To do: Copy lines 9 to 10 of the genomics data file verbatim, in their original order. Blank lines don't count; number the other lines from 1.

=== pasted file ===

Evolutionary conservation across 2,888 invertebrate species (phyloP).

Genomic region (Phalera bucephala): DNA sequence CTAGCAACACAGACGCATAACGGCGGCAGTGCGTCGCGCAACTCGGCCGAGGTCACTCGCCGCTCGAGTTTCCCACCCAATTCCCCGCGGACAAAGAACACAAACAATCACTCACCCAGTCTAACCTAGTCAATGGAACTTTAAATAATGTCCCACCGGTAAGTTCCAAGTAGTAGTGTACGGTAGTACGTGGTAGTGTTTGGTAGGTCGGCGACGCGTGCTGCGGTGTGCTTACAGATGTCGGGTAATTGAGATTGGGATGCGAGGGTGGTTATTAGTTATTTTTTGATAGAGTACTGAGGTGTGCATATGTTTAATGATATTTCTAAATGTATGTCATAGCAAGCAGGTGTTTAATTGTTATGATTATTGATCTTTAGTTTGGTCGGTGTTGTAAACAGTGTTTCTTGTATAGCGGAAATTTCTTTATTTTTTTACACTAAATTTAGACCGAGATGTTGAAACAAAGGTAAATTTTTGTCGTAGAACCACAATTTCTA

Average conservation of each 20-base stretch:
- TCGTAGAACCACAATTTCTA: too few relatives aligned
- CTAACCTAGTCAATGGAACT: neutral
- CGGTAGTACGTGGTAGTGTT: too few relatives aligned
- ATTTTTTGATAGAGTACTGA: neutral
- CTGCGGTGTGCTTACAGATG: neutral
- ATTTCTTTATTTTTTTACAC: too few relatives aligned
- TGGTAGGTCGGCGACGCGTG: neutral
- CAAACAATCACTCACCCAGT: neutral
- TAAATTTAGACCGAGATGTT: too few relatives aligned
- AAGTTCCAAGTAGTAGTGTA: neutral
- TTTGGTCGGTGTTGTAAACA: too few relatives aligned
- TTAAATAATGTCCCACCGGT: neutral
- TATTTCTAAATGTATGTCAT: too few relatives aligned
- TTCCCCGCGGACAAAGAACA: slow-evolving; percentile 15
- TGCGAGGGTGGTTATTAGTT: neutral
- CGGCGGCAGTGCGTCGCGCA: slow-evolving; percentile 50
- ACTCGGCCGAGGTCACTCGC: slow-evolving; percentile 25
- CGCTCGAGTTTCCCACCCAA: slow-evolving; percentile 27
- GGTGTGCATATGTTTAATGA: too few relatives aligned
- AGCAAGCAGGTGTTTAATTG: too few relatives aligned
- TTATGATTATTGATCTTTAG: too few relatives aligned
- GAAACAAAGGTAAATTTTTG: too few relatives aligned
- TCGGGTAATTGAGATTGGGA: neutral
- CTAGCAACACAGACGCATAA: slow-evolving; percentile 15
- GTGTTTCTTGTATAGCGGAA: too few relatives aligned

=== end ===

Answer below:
- ATTTCTTTATTTTTTTACAC: too few relatives aligned
- TGGTAGGTCGGCGACGCGTG: neutral